My latest column for the National Sports Journalism Center at Indiana looks at the future of sports TV with ESPN’s Megacast. I know two people who weren’t fans.
I have two teenage sons who serve as my de facto lab for assessing trends in sports TV.
Matt, a 19-year-old college freshman, and Sam, a 17-year-old high school junior, are in the wheelhouse for sports programmers. They are sports obsessed. Our TVs have games or ESPN blasting nearly 24/7.
So I pay close attention to what they watch. Early on, I could see them gravitating to the Blackhawks when they were just beginning their run in 2009. It was a sign hockey could become huge in Chicago, which indeed has occurred.
Even though they are avid Cubs and White Sox fans, you couldn’t pay them to sit through a marathon World Series game. Their friends feel the same way. Granted it is a small sample size, but it seems to be a clear indicator that the younger demo is checking out on baseball.
So with that in mind, the three of us, plus Sherman the dog (think Sherman & Peabody), settled in to watch the college football championship game Monday night. Quickly, I started to bang on the remote, finding the various channels for ESPN’s Megacast presentation.
We watched a few minutes of the coaches in the Film Room; a snippet of Michael Wilbon and others eating sandwiches in the somewhat bizarre “Voices”; and something called “Off The Ball,” which I couldn’t quite figure out.
I figured my sons would enjoy all the additional viewing options for Monday’s game. After all, they are the essence of the short-attention span generation. It feels as if their cell phones are permanently glued to their fingers.
However, Matt became somewhat exasperated as I diverted from the conventional coverage early in the second quarter to check out the Megacast.
“Dad,” Matt said. “Would you stop it?”
“What do you mean?” I responded.
“Just keep the game on ESPN,” he said.
“Wait a minute,” I said. “This Megacast is aimed for you guys. You don’t want to watch it?”
“No, we don’t care about (the Megacast),” he said. “We just want to watch the game.”
There you have it, ESPN research. The young demo in the Sherman household preferred old school on Monday.
Clearly, the dynamic is changing for how the networks will present games, especially big games. The days of one screen, one telecast are coming to an end.
In fact, they already are done when you consider that most sports viewers, including those from my generation, watch games while following reaction on social media, along with monitoring various websites.
ESPN took it to another level offering 12 different options (including radio and Internet) to consume Monday’s game. When you have as many platforms as ESPN, you might as well use them, right? While I couldn’t get into watching Wilbon eat, I did like the Film Room with the various coaches breaking down the game in a way that went far beyond Kirk Herbstreit’s analysis on ESPN. However, I’m not sure why ESPN insisted using the large part of the screen to show a coach talking while the live action was relegated to a small portion in the upper corner.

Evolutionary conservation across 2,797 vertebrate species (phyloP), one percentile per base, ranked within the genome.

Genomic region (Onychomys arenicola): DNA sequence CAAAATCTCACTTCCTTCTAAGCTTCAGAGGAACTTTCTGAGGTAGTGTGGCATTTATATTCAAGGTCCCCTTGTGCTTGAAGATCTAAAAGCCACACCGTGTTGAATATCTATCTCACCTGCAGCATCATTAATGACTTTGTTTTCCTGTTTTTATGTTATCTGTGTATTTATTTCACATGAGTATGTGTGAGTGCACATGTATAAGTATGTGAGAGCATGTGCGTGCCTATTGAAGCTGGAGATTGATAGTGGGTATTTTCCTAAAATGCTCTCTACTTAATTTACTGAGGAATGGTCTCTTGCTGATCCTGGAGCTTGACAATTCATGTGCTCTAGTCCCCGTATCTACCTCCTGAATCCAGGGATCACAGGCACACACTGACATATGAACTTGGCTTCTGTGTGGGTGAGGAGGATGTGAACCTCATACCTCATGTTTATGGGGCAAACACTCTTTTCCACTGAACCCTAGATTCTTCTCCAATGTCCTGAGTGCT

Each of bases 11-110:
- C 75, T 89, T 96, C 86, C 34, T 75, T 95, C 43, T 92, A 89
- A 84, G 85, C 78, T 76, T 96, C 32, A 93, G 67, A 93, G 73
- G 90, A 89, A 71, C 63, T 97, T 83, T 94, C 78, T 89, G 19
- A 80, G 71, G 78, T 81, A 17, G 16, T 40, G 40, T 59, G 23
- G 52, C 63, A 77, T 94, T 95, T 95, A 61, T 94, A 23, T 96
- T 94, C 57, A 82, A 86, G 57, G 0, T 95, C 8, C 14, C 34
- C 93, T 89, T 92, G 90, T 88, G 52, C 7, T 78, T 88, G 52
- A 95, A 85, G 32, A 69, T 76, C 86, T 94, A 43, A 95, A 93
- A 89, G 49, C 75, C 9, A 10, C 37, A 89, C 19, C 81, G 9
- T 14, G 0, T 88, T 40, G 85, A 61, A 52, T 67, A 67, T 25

Despite my son’s complaints, I persisted on switching back and forth between the game and the Megacast until midway through the third quarter. Then sensory overload set in. Eventually, I found the banter on the other outlets distracting, if not mentally taxing. It almost felt like trying to watch a movie while simultaneously listening to the critics debate the director’s work.
Finally, I had enough. The game was so good, I just wanted to hear Chris Fowler and Herbstreit on the call. My night with Megacast was done.
There’s little question that this whole multi-platform approach is a work in progress. Recently, Comcast SportsNet Chicago experimented in presenting Bulls and Blackhawks games in a quad-box format on a secondary channel. The regular feed was in one corner with different perspectives, including a player isolation, comprising the other three views. In theory, it seemed interesting, but I found it difficult to follow the game with four screens in one.
The most promising of the out-of-box presentations was CBS giving viewers the option of hearing home-team calls on other channels during last year’s Final Four. It was entertaining to hear the emotions of biased announcers. Hopefully, CBS will do it again.
Other alternative concepts surely are in the works. As with anything, viewers will require an adjustment period to get used to changes. Remember the initial uproar when Fox introduced the score box into a game telecast? Too distracting, people said. Now it seems crazy to think of a telecast without a score box.
The potential is vast and likely staggers the imagination. Sports on TV in 2025 definitely will be different. Provided, of course, TV still exists.
Ultimately, though, it always will be about being able to follow the game. In my house last Monday, the younger demo weighed in: They voted for the game. The future can wait.